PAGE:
All of the games will be broadcast on television on TBS with Don Orsillo, and Joe Simpson calling the action from the booth, while the Inquirer’s David Aldridge offers insight as the field reporter.

Not exactly Howard and Dandy Don in the booth, but whatever… it’s just the NLDS.

What’s going to happen?
About a month-and-a-half ago I thought the Padres had a really good chance to come out of the National League and go to the World Series. The Padres’ pitching, as I noted, was simply too good.

But even the Padres can’t win games 1-0. The team’s offense, simply, is a problem. Against a streaking club like the Rockies (winners of 12 of their last 13) the Padres, Phillies, Cubs or Diamondbacks could be given fits. Since the wild card was instituted, the streaking team has gone all the way a few times. I’m sure Phillies fans remember those 2003 Florida Marlins.

This time of year the philosophy is easy to understand. As Aaron Rowand said the other day (and I keep using incessantly), if you win you get to keep playing.

Nonetheless, I won’t be surprised if the Phillies get swept in the first round or go all the way to the World Series.

Phillies vs. Yankees in the World Series? Diamondbacks vs. Red Sox? Does anyone think the Cubs have a chance?

Coors I noticed that the fans at Coors are chanting, “M-V-P!” whenever Matt Holliday comes to the plate. Little do the fans know, but the BBWAA ballots were due in last night… it seems as if Holliday will finish in the top two in the balloting.

Hamels in Game 1
I’m not sure if it’s official, but after Sunday’s clincher I asked Cole Hamels what it would mean to him to get the ball in Game 1 of the NLDS. In his excitement, he just kind of said some stuff about being “excited” and that he’s “ready to go.” Plus, the ink on my notebook ran and smeared because of the champagne and beer that soaked it during the post-game events yesterday.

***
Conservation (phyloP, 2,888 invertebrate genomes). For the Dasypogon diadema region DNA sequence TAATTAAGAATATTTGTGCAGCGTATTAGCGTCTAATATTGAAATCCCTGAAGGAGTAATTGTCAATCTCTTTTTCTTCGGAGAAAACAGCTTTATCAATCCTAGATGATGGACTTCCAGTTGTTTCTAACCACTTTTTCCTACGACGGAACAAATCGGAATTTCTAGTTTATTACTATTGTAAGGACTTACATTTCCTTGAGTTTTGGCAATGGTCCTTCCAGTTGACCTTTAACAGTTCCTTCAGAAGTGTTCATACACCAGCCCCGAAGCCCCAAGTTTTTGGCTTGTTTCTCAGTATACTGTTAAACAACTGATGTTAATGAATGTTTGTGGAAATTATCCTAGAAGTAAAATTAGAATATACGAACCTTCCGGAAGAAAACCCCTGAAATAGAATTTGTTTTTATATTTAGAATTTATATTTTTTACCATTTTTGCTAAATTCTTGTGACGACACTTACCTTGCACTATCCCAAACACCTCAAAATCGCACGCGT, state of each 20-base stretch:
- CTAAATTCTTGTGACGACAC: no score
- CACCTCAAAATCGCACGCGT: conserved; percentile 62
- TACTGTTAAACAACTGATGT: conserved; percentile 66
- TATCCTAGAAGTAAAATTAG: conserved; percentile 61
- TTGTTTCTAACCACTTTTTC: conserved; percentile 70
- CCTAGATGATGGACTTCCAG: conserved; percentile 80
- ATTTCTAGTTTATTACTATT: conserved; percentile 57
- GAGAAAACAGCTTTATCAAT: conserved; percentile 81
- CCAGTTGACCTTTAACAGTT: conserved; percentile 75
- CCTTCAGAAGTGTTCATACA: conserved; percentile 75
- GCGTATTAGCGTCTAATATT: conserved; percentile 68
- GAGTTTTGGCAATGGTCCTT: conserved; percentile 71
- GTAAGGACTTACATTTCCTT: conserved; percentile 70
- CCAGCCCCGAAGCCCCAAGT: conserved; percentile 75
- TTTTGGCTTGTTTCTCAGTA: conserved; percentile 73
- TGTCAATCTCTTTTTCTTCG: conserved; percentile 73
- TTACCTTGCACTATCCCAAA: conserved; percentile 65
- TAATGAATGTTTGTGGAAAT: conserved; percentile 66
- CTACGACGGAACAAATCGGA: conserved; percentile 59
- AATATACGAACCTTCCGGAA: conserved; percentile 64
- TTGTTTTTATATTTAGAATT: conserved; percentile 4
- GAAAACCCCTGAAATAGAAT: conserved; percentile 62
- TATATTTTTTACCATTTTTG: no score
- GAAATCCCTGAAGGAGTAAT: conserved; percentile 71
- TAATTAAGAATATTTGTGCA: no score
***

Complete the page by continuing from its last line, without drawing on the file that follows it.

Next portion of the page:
However, there is one sentence that is clear and very decipherable beneath the Hamels notation in my book:

“I can’t wait to get started.”

Which one? Coors or Petco?
San Diego The only Major League Baseball game my 3-year old son ever attended was at Coors Field during the 2005 season. I mixed a little pleasure with some trade-deadline action that trip and can vividly recall Charlie Manuel sitting in the visitors’ dugout before the game and telling stories about how he had to kill snakes along with some other country life vs. nature tales.

I was riveted by Charlie’s stories because despite coming from Lancaster, Pa., I am about as urban/suburban as it gets. Rugged for me is starting the lawn mower without putting on a pair of thick, leather “work” gloves.

As such, we get out to Colorado as much as possible. If I won the Powerball today, I would be on a plane headed for Denver and Estes Park tomorrow.

But I’ve never been to San Diego. In fact, people tell me it’s heaven on earth. Every day the weather is a perfect 70 degrees and everyone is happy and pleasant all day long. Though the German’s called it San Diego and scholars are unsure what the word means, it is doubtful that the name will be changed to Xanadu.

It would be neat to see if all the stories are true.

Stay classy.

Step right up and beat the Mets